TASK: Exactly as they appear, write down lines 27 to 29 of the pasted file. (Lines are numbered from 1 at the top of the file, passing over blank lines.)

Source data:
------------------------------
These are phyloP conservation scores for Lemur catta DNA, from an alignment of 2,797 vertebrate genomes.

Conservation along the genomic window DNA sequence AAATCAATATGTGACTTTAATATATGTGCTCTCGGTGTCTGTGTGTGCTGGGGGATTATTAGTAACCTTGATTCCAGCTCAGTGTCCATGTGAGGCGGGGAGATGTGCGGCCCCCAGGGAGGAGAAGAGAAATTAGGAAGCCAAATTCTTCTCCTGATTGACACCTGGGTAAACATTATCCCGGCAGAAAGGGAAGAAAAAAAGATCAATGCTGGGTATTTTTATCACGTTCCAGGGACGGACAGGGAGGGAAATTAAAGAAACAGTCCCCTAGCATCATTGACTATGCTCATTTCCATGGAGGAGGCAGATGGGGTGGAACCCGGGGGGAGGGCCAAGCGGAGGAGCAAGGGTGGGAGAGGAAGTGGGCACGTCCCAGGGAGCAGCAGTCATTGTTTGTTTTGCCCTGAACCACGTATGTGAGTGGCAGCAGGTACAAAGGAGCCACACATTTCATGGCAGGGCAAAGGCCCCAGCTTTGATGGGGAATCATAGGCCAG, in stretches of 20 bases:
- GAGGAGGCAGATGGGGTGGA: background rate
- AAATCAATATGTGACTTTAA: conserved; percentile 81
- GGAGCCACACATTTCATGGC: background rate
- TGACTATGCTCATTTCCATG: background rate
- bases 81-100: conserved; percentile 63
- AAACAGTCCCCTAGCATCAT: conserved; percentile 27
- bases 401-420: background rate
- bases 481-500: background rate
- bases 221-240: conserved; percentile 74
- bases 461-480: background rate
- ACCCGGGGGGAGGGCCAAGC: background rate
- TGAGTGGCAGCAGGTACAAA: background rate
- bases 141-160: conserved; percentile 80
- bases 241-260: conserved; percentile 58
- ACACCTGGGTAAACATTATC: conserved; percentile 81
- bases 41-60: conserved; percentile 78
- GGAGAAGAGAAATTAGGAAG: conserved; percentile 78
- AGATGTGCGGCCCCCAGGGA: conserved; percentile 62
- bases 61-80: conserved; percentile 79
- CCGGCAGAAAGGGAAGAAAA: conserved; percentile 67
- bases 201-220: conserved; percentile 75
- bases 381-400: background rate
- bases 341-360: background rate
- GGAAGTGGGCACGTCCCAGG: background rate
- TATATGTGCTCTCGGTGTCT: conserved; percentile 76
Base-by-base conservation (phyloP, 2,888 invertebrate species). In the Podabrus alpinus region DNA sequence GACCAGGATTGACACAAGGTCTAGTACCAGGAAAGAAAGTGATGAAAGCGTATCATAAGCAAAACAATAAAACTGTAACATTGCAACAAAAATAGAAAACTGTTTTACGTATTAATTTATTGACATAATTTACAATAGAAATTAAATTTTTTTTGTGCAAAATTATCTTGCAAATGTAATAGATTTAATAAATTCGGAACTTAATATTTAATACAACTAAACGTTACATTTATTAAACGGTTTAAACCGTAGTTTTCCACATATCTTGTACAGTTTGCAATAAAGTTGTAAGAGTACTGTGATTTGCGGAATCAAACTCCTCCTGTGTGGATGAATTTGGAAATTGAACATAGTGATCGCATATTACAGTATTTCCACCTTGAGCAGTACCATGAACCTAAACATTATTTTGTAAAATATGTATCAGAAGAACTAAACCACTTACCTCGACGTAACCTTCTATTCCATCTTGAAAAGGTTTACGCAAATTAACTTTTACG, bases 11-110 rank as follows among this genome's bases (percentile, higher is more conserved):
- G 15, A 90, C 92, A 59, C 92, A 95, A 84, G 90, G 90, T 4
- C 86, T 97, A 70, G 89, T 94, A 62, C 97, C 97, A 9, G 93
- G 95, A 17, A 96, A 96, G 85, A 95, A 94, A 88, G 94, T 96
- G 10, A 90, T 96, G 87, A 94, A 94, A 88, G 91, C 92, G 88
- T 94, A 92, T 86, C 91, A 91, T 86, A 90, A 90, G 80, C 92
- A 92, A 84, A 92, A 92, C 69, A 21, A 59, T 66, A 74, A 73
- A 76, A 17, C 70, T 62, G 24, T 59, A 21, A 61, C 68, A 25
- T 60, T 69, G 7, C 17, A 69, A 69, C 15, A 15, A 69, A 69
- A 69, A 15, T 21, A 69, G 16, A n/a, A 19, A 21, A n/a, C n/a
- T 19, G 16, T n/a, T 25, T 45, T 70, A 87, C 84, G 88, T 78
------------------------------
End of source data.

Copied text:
- TATATGTGCTCTCGGTGTCT: conserved; percentile 76
Base-by-base conservation (phyloP, 2,888 invertebrate species). In the Podabrus alpinus region DNA sequence GACCAGGATTGACACAAGGTCTAGTACCAGGAAAGAAAGTGATGAAAGCGTATCATAAGCAAAACAATAAAACTGTAACATTGCAACAAAAATAGAAAACTGTTTTACGTATTAATTTATTGACATAATTTACAATAGAAATTAAATTTTTTTTGTGCAAAATTATCTTGCAAATGTAATAGATTTAATAAATTCGGAACTTAATATTTAATACAACTAAACGTTACATTTATTAAACGGTTTAAACCGTAGTTTTCCACATATCTTGTACAGTTTGCAATAAAGTTGTAAGAGTACTGTGATTTGCGGAATCAAACTCCTCCTGTGTGGATGAATTTGGAAATTGAACATAGTGATCGCATATTACAGTATTTCCACCTTGAGCAGTACCATGAACCTAAACATTATTTTGTAAAATATGTATCAGAAGAACTAAACCACTTACCTCGACGTAACCTTCTATTCCATCTTGAAAAGGTTTACGCAAATTAACTTTTACG, bases 11-110 rank as follows among this genome's bases (percentile, higher is more conserved):
- G 15, A 90, C 92, A 59, C 92, A 95, A 84, G 90, G 90, T 4